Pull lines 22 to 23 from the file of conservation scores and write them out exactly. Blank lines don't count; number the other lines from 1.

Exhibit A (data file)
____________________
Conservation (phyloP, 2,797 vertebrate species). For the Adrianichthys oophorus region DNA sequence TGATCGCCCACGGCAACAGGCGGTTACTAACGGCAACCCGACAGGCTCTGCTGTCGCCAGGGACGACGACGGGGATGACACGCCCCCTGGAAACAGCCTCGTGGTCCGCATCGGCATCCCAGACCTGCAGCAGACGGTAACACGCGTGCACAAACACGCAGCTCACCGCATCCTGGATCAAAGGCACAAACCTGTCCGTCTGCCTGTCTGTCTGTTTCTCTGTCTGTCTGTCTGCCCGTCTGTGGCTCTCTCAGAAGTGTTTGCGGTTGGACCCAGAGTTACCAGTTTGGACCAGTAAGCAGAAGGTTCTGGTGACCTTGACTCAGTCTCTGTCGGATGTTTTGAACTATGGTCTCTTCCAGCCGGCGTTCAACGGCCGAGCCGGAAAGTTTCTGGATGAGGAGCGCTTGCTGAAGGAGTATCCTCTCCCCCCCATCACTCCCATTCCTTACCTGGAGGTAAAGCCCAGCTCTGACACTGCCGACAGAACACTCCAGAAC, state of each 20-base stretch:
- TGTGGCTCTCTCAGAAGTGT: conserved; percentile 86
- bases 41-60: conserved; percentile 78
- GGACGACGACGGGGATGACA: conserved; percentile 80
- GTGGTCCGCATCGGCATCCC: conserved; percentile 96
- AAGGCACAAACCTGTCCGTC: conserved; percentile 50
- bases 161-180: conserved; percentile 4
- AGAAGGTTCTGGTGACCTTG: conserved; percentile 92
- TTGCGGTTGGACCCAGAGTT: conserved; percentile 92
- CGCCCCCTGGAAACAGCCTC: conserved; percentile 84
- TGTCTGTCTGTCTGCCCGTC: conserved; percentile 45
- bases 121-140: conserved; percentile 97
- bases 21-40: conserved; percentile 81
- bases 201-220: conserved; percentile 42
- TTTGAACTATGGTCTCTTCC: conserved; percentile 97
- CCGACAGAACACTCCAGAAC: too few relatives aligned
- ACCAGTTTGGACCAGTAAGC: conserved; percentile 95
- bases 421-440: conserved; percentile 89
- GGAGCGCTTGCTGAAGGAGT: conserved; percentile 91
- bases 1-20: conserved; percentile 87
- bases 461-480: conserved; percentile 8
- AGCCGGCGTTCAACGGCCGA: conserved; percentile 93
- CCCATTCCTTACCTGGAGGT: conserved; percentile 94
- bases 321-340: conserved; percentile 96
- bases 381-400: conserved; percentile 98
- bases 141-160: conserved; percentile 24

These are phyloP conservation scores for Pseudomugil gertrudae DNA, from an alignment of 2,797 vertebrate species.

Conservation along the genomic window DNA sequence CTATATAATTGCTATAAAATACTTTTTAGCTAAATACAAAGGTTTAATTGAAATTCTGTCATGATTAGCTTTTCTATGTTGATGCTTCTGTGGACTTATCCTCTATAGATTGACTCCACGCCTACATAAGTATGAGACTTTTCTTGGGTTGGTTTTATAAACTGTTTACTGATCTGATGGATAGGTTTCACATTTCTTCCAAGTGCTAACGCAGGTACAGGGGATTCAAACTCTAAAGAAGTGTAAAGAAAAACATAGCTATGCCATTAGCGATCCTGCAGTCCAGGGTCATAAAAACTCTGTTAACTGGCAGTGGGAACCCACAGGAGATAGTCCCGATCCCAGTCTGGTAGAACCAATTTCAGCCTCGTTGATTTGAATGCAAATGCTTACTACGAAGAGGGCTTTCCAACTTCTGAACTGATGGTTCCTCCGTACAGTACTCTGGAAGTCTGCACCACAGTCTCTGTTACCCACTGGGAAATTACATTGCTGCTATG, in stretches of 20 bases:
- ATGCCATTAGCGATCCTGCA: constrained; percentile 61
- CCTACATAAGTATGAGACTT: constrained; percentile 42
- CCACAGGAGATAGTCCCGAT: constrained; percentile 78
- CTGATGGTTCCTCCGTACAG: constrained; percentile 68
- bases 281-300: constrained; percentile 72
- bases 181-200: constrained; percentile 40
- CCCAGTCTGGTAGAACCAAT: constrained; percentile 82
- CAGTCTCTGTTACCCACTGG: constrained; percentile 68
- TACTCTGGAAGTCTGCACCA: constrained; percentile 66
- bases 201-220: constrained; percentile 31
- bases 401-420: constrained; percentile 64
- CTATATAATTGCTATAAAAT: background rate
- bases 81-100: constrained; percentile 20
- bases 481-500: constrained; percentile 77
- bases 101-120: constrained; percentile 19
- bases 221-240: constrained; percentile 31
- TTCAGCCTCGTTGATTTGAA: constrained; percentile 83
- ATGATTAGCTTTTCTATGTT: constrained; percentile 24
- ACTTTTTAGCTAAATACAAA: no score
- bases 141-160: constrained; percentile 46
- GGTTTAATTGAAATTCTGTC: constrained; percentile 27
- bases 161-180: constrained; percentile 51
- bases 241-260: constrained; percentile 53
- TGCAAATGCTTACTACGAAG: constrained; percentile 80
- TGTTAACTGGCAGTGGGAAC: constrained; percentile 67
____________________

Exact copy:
- AGCCGGCGTTCAACGGCCGA: conserved; percentile 93
- CCCATTCCTTACCTGGAGGT: conserved; percentile 94